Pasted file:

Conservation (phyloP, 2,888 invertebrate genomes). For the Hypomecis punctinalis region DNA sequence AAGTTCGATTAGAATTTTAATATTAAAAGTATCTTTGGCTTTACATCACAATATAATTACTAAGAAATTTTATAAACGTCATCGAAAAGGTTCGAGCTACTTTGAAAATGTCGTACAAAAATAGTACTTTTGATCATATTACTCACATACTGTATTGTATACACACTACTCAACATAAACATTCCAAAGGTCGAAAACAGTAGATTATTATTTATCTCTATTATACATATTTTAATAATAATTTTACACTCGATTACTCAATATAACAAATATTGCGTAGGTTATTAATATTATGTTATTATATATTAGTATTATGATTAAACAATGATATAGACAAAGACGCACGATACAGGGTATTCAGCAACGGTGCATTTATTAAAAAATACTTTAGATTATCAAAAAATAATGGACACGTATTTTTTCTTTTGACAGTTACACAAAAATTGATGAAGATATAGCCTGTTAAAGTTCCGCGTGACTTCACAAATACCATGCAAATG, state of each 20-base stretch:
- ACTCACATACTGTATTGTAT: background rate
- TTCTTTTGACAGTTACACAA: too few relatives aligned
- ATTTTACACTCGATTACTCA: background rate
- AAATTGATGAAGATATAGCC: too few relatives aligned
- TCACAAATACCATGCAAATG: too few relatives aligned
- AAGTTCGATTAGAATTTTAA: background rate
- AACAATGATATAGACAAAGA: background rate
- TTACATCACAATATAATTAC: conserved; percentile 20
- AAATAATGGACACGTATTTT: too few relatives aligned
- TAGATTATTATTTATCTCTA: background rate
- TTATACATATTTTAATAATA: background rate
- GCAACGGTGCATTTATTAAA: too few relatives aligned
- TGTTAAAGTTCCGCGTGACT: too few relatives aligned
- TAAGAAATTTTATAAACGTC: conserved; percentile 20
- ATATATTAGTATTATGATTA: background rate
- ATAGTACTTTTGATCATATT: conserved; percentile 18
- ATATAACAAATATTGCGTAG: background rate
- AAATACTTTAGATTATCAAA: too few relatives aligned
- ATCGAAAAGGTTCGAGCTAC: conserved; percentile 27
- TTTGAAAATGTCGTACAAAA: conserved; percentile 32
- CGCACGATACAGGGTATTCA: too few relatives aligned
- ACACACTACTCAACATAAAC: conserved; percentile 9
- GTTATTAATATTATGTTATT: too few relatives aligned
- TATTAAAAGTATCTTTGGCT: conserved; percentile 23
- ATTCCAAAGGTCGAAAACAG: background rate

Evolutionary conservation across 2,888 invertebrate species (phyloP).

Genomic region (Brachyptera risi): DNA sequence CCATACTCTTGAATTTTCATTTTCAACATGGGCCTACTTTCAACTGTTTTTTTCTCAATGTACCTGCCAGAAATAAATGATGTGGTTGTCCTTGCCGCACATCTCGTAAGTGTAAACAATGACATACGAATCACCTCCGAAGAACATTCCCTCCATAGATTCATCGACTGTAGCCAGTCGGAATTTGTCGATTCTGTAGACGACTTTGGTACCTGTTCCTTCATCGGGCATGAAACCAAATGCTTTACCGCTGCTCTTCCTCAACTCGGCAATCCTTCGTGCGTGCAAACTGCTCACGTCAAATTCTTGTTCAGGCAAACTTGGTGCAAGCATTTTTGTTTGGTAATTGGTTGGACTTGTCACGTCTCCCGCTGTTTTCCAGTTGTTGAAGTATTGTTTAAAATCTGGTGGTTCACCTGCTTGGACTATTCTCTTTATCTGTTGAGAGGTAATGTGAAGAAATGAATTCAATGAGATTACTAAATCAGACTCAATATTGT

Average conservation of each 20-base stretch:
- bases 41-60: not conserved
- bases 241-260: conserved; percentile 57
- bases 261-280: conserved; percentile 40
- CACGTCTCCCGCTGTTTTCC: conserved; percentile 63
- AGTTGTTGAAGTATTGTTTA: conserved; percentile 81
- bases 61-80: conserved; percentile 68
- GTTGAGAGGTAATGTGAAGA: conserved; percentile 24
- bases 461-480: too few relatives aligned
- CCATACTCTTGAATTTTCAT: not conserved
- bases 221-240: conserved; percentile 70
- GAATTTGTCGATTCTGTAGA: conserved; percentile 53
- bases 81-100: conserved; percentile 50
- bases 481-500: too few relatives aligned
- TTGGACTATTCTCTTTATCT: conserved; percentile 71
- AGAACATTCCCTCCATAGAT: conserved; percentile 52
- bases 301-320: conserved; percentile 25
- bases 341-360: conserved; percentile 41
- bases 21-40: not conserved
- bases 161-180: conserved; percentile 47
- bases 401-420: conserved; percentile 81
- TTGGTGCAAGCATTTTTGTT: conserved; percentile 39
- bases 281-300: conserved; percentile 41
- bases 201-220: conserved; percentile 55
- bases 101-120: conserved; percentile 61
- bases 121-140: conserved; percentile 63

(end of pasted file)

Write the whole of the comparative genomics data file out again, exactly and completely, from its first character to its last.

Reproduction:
Conservation (phyloP, 2,888 invertebrate genomes). For the Hypomecis punctinalis region DNA sequence AAGTTCGATTAGAATTTTAATATTAAAAGTATCTTTGGCTTTACATCACAATATAATTACTAAGAAATTTTATAAACGTCATCGAAAAGGTTCGAGCTACTTTGAAAATGTCGTACAAAAATAGTACTTTTGATCATATTACTCACATACTGTATTGTATACACACTACTCAACATAAACATTCCAAAGGTCGAAAACAGTAGATTATTATTTATCTCTATTATACATATTTTAATAATAATTTTACACTCGATTACTCAATATAACAAATATTGCGTAGGTTATTAATATTATGTTATTATATATTAGTATTATGATTAAACAATGATATAGACAAAGACGCACGATACAGGGTATTCAGCAACGGTGCATTTATTAAAAAATACTTTAGATTATCAAAAAATAATGGACACGTATTTTTTCTTTTGACAGTTACACAAAAATTGATGAAGATATAGCCTGTTAAAGTTCCGCGTGACTTCACAAATACCATGCAAATG, state of each 20-base stretch:
- ACTCACATACTGTATTGTAT: background rate
- TTCTTTTGACAGTTACACAA: too few relatives aligned
- ATTTTACACTCGATTACTCA: background rate
- AAATTGATGAAGATATAGCC: too few relatives aligned
- TCACAAATACCATGCAAATG: too few relatives aligned
- AAGTTCGATTAGAATTTTAA: background rate
- AACAATGATATAGACAAAGA: background rate
- TTACATCACAATATAATTAC: conserved; percentile 20
- AAATAATGGACACGTATTTT: too few relatives aligned
- TAGATTATTATTTATCTCTA: background rate
- TTATACATATTTTAATAATA: background rate
- GCAACGGTGCATTTATTAAA: too few relatives aligned
- TGTTAAAGTTCCGCGTGACT: too few relatives aligned
- TAAGAAATTTTATAAACGTC: conserved; percentile 20
- ATATATTAGTATTATGATTA: background rate
- ATAGTACTTTTGATCATATT: conserved; percentile 18
- ATATAACAAATATTGCGTAG: background rate
- AAATACTTTAGATTATCAAA: too few relatives aligned
- ATCGAAAAGGTTCGAGCTAC: conserved; percentile 27
- TTTGAAAATGTCGTACAAAA: conserved; percentile 32
- CGCACGATACAGGGTATTCA: too few relatives aligned
- ACACACTACTCAACATAAAC: conserved; percentile 9
- GTTATTAATATTATGTTATT: too few relatives aligned
- TATTAAAAGTATCTTTGGCT: conserved; percentile 23
- ATTCCAAAGGTCGAAAACAG: background rate

Evolutionary conservation across 2,888 invertebrate species (phyloP).

Genomic region (Brachyptera risi): DNA sequence CCATACTCTTGAATTTTCATTTTCAACATGGGCCTACTTTCAACTGTTTTTTTCTCAATGTACCTGCCAGAAATAAATGATGTGGTTGTCCTTGCCGCACATCTCGTAAGTGTAAACAATGACATACGAATCACCTCCGAAGAACATTCCCTCCATAGATTCATCGACTGTAGCCAGTCGGAATTTGTCGATTCTGTAGACGACTTTGGTACCTGTTCCTTCATCGGGCATGAAACCAAATGCTTTACCGCTGCTCTTCCTCAACTCGGCAATCCTTCGTGCGTGCAAACTGCTCACGTCAAATTCTTGTTCAGGCAAACTTGGTGCAAGCATTTTTGTTTGGTAATTGGTTGGACTTGTCACGTCTCCCGCTGTTTTCCAGTTGTTGAAGTATTGTTTAAAATCTGGTGGTTCACCTGCTTGGACTATTCTCTTTATCTGTTGAGAGGTAATGTGAAGAAATGAATTCAATGAGATTACTAAATCAGACTCAATATTGT

Average conservation of each 20-base stretch:
- bases 41-60: not conserved
- bases 241-260: conserved; percentile 57
- bases 261-280: conserved; percentile 40
- CACGTCTCCCGCTGTTTTCC: conserved; percentile 63
- AGTTGTTGAAGTATTGTTTA: conserved; percentile 81
- bases 61-80: conserved; percentile 68
- GTTGAGAGGTAATGTGAAGA: conserved; percentile 24
- bases 461-480: too few relatives aligned
- CCATACTCTTGAATTTTCAT: not conserved
- bases 221-240: conserved; percentile 70
- GAATTTGTCGATTCTGTAGA: conserved; percentile 53
- bases 81-100: conserved; percentile 50
- bases 481-500: too few relatives aligned
- TTGGACTATTCTCTTTATCT: conserved; percentile 71
- AGAACATTCCCTCCATAGAT: conserved; percentile 52
- bases 301-320: conserved; percentile 25
- bases 341-360: conserved; percentile 41
- bases 21-40: not conserved
- bases 161-180: conserved; percentile 47
- bases 401-420: conserved; percentile 81
- TTGGTGCAAGCATTTTTGTT: conserved; percentile 39
- bases 281-300: conserved; percentile 41
- bases 201-220: conserved; percentile 55
- bases 101-120: conserved; percentile 61
- bases 121-140: conserved; percentile 63